If you were a potential consumer of financial planning services, which would you choose? From which group do you think you’d have the better chance of finding someone in who professionalism is ingrained, rather than someone who is complying only grudgingly with a set of rules and standards – and who doesn’t think they will work anyway?

In a recent paper, Planning for Success, the research firm CoreData hit the nail on the head:

When speaking to CPA Australia, Jeremy Wardell, CEO of Countplus said: “Accountants have probably the greatest trust relationship with their clients of any professional group in a society; particularly in the financial area … they potentially have a moral obligation to provide their clients with other financial services advice and in particular financial planning.”

The FoFA reforms will undoubtedly have a significant and positive impact on the business of financial planning – that’s the point – but one impact that might have been overstated recently is the issue of job losses.

In a submission to recent PJC hearings, AMP Financial Services estimated that FoFA could lead to the loss of 25,000 jobs in the financial planning industry.

And AMP is not alone – the Association of Financial Advisers (AFA) says the number could be 35,000.

FoFA might spell doom for some existing financial planners, and job-loss estimates might be based on accurate estimates, but they are only part of the picture.

The accountants are massing on the border, they’re ready to fill the demand for financial planning, and the financial planning industry had better be prepared.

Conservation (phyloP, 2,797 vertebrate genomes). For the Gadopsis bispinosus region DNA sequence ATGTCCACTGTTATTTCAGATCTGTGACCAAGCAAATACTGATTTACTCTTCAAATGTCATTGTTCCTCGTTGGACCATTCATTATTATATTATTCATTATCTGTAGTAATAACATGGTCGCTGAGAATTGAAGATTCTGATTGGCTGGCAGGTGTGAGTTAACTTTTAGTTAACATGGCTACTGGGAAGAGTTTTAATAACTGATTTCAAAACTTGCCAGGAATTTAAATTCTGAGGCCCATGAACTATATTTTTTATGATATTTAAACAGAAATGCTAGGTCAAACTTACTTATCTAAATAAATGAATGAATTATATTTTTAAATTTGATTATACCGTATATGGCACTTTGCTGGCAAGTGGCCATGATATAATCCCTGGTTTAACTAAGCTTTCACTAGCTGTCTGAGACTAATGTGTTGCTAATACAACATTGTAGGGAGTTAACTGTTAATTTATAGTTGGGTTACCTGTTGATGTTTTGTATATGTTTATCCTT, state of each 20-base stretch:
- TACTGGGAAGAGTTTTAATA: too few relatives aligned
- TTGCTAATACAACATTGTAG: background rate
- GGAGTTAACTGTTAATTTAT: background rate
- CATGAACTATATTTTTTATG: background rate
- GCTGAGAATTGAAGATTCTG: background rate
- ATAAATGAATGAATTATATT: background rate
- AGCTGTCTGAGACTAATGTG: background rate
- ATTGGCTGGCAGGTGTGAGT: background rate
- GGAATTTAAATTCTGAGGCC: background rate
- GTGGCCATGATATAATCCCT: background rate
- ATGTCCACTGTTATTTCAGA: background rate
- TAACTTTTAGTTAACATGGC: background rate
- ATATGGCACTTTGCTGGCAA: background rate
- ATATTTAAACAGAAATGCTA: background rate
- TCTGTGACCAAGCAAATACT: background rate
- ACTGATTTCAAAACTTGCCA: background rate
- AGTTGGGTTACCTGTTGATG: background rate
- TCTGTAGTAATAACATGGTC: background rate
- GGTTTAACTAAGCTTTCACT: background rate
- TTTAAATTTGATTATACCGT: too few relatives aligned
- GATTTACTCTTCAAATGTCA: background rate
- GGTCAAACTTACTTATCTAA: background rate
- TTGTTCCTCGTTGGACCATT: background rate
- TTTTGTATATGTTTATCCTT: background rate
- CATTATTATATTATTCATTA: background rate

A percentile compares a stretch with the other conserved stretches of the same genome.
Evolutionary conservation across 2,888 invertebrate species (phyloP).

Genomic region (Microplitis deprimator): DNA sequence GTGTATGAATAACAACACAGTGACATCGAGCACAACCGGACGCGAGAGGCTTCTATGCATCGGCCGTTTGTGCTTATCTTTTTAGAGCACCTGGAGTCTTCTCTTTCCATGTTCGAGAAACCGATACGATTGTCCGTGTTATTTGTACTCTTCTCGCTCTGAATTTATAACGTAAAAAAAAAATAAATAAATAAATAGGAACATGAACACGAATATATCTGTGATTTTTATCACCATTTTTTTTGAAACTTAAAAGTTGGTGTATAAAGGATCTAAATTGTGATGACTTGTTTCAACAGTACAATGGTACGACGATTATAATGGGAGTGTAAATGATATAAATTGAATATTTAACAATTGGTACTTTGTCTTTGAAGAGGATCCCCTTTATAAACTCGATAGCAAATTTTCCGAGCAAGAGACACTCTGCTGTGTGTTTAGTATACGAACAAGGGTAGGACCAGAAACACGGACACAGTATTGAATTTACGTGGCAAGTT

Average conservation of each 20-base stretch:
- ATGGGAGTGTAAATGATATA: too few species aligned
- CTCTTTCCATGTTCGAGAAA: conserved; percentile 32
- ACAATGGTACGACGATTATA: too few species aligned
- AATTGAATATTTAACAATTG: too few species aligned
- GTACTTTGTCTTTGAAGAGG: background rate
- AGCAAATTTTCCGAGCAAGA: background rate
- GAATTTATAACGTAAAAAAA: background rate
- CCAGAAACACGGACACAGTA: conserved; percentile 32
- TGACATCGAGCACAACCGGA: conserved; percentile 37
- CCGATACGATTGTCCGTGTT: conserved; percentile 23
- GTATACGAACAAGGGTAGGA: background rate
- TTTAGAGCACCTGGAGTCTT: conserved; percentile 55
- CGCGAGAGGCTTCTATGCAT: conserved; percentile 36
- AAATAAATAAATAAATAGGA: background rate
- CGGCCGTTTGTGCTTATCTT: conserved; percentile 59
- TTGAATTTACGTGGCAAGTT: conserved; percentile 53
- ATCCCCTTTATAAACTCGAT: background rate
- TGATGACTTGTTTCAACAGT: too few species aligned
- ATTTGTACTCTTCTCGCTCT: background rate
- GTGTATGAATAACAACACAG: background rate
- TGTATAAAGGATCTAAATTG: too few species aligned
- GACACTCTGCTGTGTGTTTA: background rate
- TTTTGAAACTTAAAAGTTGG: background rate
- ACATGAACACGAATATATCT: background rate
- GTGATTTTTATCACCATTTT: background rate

23 comments on “Accountants eye move into financial planning”
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    This debate is rather interesting. Is an accountant or a financial planner an accountant or financial planner because of what they do, what their education is or how they are paid or maybe because they have a license be it a tax agent, auditor or financial planning registration? Or because they describe themselves as such?

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    you do read some real fair dinkum rubbish on these posts. Some of the comments are really quite revealing. Being an accountant with my own practice for 25 years and now a full time planner for the past 5 years I think I have a reasonable perspective. Any planner who thinks the average accountant doesn’t have a strong relationship with their client (I’m talking generally as I know there are always exceptions) is sadly deluded. Don’t underestimate accountants. Most of them do the right thing and the strength of their relationships are what many planners would envy. I know accounting clients hate their accountants’ bills but mostly they like their accountants. As for describing them as “reporting vessels for the ATO” – sounds like sour grapes to me

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    Grahame Evans

    What is not obvious to most is that as usual, like FoFA, noone wants to take on the big end of town because they have vested interests and conflicts themselves. Yes just let’s hit where they have limited resources to fight back, the SME end of town. Will the APES Board now go to the big end accounting firms and say to them you can no longer charge an asset based fee for transaction like IPO’s and sale of businesses which have the inherent conflict of, if it doesnt happen they dont get paid!! If people are serious about these issues get serious and create a level playing field or stop being hypocritical.